Open Review: "Shakespeare and New Media"

Appendix 1: Docuscope’s Architecture of Strings

1 Leave a comment on paragraph 1 0 The following long note introduces the internal structure of Docuscope and gives details of some of the LATs we discuss in this article. As will become clear, our analysis of Shakespeare’s language based on results from Docuscope is not dependent on the high-level architecture of the program, and it is to some extent also independent of the theoretical-linguistic model used by the creators of Docuscope.

2 Leave a comment on paragraph 2 0 Docuscope divides all the strings it recognizes between three high-level ‘clusters.’ These clusters correspond to a theoretical model of the effects texts seek to have on their readers developed from a Hallidayan theoretical base (Kaufer et al. 2004: 51-5). The model groups rhetorical effects as follows:

  1. 3 Leave a comment on paragraph 3 0
  2. Internal Perspectives: those strings used to communicate the interior mind of the writer, or a character, to the reader (for example, grammatical first person features, expressive and subjective vocabulary, complex tense/aspect constructions which imply a relation between two different times posited on a narratorial consciousness)
  3. Relational Perspectives: strings used to connect readers to the representations within a text. For example, assumed shared reasoning and social ties, which refer out of the text, as well as strings which orient readers within a text, pointing forwards or back to items within a text.
  4. External Perspectives: these strings refer out of the text, but to the physical world (rather than the exterior shared values of ‘Relational Perspectives’) – they include types of description of physical objects, spatial location of described objects, representation of movement through space and time

4 Leave a comment on paragraph 4 0 A basic hypothesis of the creators of Docuscope is that texts will vary in the frequency with which they employ string types from each of these clusters, depending on the writer’s purpose. Broad expectations would be that fiction and autobiography will be high in cluster 1, while instructional writing (technical manuals for example), will be high in clusters 2 and 3. This is hardly an impressive or surprising finding, of course. The real value of Docuscope comes in the fine-grained analysis possible when comparisons are made at a far more detailed level of string category. Within Docuscope, the three high-level clusters are further divided into six ‘families,’ and then into ‘Dimensions’ and multiple ‘language action types’ (LATs), which allow a high degree of interpretive distinction to be made in the analysis of texts. An example is given below (adapted from Kaufer et al. 2004: 59-88):

5 Leave a comment on paragraph 5 0 Cluster 1: Internal Perspectives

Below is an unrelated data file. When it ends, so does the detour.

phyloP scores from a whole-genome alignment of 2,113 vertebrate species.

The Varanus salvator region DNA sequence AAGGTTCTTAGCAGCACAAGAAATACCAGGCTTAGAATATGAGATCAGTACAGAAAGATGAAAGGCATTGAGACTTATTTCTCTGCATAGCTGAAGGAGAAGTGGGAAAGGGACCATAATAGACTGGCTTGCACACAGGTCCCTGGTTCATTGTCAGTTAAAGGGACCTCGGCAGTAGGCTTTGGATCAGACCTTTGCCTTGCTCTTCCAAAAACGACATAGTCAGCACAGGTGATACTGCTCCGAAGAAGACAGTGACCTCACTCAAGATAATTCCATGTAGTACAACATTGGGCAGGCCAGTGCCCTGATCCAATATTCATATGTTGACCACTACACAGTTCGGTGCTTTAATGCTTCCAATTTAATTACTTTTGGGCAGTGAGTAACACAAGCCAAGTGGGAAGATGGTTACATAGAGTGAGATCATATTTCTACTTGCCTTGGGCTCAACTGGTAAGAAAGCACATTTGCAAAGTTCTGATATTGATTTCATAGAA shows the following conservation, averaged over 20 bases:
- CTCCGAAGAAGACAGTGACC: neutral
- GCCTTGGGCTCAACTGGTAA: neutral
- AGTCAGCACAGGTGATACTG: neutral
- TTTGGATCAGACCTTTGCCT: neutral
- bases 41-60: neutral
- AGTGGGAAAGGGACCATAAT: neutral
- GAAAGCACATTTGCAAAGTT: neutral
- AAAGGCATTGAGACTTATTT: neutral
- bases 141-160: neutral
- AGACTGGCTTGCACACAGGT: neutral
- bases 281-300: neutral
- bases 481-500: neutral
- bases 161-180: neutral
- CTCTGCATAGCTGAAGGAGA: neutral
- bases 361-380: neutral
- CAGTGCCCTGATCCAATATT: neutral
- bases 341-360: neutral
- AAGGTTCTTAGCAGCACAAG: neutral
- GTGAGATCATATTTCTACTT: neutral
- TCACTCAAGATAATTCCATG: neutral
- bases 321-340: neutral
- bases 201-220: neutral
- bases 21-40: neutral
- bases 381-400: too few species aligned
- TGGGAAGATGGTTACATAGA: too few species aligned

— Family 1: Interior Thinking (strings which are involved in exposing the audience to another’s mental activity)

  • 6 Leave a comment on paragraph 6 0
  • Dimension 1: First person
    — LAT: Grammatical first person: e.g. first person pronouns – ‘I,’ ‘me,’ ‘my,’ ‘mine’
    — LAT: Self-disclosure: e.g. first person plus simple past – ‘I went’
    — LAT: Autobiographical reference: e.g. first person plus habitual past verb phrase – ‘I used to go’
  • Dimension 2: Inner thinking
    — LAT: Private thinking: e.g. private cognition or thinking verbs – ‘contemplate,’ ‘decide,’ ‘discover’
    — LAT: Disclosures: e.g. verbs of speaking, some adverbs – ‘confessed,’ ‘acknowledged,’ ‘personally,’ ‘frankly,’ ‘tellingly’
    — LAT: Confidence: e.g. ‘that’-complement, situational ‘it,’ existential ‘there’: ‘I know that the box is upstairs’; ‘It’s a boy!’; ‘There’s an apartment down the street that you can afford’
    — LAT: Uncertainty: e.g. adverbials – ‘allegedly,’ ‘to the best of my knowledge,’ ‘nearly,’ ‘almost’
  • Dimension 3: LAT: Think positive: e.g. ‘loving,’ ‘succulent’; attitudinally marked prepositions: ‘up’
  • Dimension 4: LAT: Think negative: e.g. ‘too many,’ ‘too much’; attitudinally marked prepositions: ‘down’

7 Leave a comment on paragraph 7 0 Note how the shift from ‘Family’ to LAT allows the analyst to make some very fine distinctions in the stylistic effects produced by texts: within the family ‘First Person,’ Docuscope distinguishes bare first person pronouns such as ‘I,’ ‘me,’ ‘mine,’ which produce a simple point of view within a text, from ‘pronoun + tensed verb’ strings (‘I went…,’ ‘I’ll go…’), which produce a particularised consciousness, self-realised in terms of time. Look at the difference between these examples (adapted from Kaufer et al. 2004: 60):

9 Leave a comment on paragraph 9 0 In the first example, ‘I’ appears with a simple present tense, and establishes that the text is written by a specific individual, but not much else. The second example, however, complicates the point of view presented considerably: the self constructed in the sentence is one which looks back on a past state of selfhood, analyses itself, and discloses something about that analysis.

10 Leave a comment on paragraph 10 0 Although its Cluster-based model of text function has been carefully developed over a number of years, and has much empirical support from the success of Docuscope as a text analysis device, it remains a hypothesis, open to modification or complete rejection. In fact, all of our conclusions about Shakespeare so far are based on a micro-analysis of relative LAT frequency, rather than assumptions about how the LATs may group into Families or Clusters — our conclusions would not change if theoretical objections altered the make-up or number of Clusters, or rejected them completely.

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Source: http://mcpress.media-commons.org/ShakespeareQuarterly_NewMedia/hope-witmore-the-hundredth-psalm/appendix-1-docuscopes-architecture-of-strings/